Saturday, August 8, 2015

Basics 3: Awareness

One of the most basic skills the tactical operator and guy walking down the street needs is awareness.

The first “O” in Boyd’s OODA loop is Observe.  There is a reason nature prefers eyes on the higher parts of the body and not around the ankles.  To survive in any era, the ability to observe danger is critical.


There are many articles on becoming aware of your surroundings and strategies to improve and become a Yoda-like master of awareness.  The easiest one to start with is: put down that phone!


 walking un-aware, head in the electronic clouds
Heads in the electronic clouds

Do you think either of these men are aware of their surroundings?  Either of them could step into a depression in the sidewalk and do a face plant, leaving themselves helpless.  Going Bluetooth doesn’t help either.  You’ve seen the people carrying on a conversation with their invisible Bluetooth friend and be completely out of it.

Driving is even be worse.  During a half second glance at 60mph you’ll travel 14.5 yards.  Is it any better at slow speeds?

In a parking lot, creeping along at 5mph you’ll travel 1.7 yards in a half second glance.   Just far enough to run someone over or crash your car.

Sure, you need to take the message.  It’s from your spouse or kids.  Some messages are important, a doctor’s appointment that opened up, an accident that you need to respond to, a sick child at school.  I could go on and on.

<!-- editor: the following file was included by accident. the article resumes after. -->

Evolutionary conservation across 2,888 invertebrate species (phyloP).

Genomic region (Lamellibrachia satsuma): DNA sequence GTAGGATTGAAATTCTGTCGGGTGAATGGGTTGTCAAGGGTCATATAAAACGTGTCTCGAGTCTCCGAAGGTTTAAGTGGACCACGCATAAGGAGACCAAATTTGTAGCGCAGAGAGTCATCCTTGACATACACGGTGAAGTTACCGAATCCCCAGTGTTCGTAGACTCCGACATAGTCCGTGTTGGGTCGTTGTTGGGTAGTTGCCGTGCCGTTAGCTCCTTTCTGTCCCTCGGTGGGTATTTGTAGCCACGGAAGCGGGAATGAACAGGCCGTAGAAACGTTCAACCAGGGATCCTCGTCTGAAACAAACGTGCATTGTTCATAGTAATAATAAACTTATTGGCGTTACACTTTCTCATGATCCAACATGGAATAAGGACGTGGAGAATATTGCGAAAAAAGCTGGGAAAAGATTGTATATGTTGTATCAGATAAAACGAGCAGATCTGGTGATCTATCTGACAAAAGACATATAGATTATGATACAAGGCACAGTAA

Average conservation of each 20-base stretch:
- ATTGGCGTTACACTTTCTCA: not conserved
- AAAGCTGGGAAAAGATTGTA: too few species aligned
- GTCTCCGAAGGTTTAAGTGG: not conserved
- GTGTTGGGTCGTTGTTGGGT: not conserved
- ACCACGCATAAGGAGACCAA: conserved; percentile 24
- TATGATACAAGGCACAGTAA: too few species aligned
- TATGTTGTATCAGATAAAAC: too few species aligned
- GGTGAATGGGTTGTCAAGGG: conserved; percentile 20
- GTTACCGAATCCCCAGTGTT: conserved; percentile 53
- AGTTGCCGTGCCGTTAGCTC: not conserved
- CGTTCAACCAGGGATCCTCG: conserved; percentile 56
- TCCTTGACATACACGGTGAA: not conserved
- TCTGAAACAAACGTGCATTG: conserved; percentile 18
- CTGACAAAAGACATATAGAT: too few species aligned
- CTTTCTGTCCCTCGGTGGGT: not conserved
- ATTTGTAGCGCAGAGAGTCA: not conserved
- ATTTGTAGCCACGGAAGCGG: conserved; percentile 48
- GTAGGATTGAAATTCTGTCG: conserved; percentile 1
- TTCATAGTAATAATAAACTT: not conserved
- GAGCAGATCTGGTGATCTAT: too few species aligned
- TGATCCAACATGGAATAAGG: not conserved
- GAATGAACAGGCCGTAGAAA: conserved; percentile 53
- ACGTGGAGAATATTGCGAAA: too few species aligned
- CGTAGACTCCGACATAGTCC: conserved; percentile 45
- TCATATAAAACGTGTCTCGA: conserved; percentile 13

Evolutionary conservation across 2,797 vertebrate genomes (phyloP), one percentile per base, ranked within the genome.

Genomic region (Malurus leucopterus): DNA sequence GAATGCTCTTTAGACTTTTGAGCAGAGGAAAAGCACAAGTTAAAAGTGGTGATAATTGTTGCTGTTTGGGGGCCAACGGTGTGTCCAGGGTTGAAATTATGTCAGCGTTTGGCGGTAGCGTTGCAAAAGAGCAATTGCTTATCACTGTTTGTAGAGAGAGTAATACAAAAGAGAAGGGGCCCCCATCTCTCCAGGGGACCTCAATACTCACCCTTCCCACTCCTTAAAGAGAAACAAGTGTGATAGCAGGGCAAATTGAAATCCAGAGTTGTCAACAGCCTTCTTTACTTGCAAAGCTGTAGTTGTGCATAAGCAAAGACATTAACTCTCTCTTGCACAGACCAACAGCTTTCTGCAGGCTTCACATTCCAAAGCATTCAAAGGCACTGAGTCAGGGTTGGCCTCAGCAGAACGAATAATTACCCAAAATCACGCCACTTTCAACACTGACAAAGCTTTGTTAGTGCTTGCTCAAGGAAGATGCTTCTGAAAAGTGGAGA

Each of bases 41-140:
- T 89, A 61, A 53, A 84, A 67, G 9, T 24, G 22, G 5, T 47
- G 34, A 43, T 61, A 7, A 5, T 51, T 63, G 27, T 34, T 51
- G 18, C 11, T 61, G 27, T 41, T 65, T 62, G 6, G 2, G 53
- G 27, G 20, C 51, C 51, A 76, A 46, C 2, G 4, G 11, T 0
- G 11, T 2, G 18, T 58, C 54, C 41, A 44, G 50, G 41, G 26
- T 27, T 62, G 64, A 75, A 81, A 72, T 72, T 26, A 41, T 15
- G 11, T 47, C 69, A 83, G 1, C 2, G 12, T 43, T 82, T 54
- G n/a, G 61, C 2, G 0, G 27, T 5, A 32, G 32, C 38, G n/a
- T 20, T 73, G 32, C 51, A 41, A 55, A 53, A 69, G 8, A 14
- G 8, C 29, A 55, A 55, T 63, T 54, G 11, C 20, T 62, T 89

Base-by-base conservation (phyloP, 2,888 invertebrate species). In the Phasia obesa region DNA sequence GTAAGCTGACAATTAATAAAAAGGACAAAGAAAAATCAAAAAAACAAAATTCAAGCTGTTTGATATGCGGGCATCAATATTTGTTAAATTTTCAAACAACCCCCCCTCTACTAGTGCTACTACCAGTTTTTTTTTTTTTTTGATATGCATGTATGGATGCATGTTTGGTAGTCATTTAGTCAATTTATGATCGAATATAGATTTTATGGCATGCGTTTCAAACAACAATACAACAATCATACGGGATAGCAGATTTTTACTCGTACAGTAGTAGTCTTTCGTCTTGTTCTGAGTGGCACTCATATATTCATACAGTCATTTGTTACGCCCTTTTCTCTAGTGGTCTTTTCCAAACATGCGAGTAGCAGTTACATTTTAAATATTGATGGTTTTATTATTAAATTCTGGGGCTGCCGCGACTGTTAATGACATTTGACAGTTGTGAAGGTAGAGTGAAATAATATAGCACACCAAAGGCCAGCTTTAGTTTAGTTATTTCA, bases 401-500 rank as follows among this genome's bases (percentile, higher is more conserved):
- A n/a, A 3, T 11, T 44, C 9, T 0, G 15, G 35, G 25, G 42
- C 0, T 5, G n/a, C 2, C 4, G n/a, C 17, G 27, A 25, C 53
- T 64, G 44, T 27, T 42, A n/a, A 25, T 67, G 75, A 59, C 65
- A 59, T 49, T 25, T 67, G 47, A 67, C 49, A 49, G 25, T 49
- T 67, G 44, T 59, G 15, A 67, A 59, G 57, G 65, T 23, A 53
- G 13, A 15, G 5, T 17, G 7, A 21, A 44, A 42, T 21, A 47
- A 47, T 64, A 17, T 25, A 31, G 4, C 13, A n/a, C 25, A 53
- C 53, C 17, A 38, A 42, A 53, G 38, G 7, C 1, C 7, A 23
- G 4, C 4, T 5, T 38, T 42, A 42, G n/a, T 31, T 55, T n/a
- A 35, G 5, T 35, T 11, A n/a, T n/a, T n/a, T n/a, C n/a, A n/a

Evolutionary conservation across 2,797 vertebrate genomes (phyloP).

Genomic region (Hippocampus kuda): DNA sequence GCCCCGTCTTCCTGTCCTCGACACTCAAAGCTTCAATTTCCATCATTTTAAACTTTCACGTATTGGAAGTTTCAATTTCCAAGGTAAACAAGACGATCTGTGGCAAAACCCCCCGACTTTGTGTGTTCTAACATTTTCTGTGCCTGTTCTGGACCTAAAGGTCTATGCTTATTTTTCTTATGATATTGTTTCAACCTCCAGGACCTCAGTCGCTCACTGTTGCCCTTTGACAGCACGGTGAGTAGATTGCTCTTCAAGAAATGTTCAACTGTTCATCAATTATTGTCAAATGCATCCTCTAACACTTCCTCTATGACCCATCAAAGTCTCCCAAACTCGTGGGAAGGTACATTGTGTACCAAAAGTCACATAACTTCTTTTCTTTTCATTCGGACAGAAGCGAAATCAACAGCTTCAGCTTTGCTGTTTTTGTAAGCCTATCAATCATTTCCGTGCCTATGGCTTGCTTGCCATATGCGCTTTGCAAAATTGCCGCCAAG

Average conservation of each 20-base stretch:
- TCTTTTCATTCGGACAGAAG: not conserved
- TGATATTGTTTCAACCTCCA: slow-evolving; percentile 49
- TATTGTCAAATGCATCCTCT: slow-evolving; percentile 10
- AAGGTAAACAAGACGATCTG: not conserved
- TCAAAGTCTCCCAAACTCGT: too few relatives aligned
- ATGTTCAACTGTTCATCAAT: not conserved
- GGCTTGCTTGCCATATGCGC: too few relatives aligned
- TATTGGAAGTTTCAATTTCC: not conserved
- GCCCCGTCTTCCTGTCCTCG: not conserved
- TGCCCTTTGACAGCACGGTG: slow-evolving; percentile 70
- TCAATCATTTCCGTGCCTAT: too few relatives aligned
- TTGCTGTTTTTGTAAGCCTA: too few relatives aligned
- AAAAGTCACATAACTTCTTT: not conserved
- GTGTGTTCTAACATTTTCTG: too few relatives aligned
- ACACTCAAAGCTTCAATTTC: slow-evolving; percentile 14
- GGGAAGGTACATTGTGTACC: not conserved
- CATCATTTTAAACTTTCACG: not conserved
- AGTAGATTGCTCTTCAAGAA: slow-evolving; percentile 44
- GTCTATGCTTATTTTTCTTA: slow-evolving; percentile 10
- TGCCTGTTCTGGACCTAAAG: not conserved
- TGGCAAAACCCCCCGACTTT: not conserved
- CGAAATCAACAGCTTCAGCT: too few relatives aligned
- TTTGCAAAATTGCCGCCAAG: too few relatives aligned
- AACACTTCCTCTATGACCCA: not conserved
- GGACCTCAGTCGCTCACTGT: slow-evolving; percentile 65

If you’re driving, pull off the road in a safe location, put the flashers on if needed, make sure the doors are locked and check that message.  I keep the engine running and the car in gear with my foot on the brake.  If my environment changes I can start moving by taking my foot off the brake. 

On foot, the same ensconced outlook prevails.   I want to get out of the flow of foot traffic, and I want to get my back to a wall or a solid object.  This limits the access someone trying to approach me has.  Consider stepping into a building and moving to an eddy area of no activity near the doors.

If you’re with someone, ask them to keep and eye out.  They don’t have stand there with a sword in hand like a temple guard, just stand next to you and watch the people move about.  Take a second to look around youself.  Really, no, really look at everyone.  Is anyone still there when you look up next?  Do they have a reason to be there?  Are they a food vendor?  A cop directing traffic?  Someone already there when you arrived?  Every time you finish an operation, (opening the phone, composing the message, closing the phone, storing the phone) look up and around.  Is anyone without a good reason still there?

Just because this is a basic skill, this doesn’t mean it’s simple.

There’s a joke about Holmes and Watson on a camping trip. 

The two drift off to sleep in their tent and Holmes wakes Watson up in the middle of the night.
Holmes:  Watson, do you notice anything?
Watson notices the night sky, the crescent moon in conjunction with Venus.  The Milky Way is especially visible in all its glory and majesty.  He makes smart observations about the mystery of the cosmos and how man’s intellectual pursuits have enabled him to unravel unimaginable mysteries.     

Holmes waits, taking in his friend’s deep thoughts about the relationship of man and cosmic mystery.  Watson pauses and Holmes says to him:
“Watson!  You dunderhead, someone has stolen our tent!


See and obverse. 

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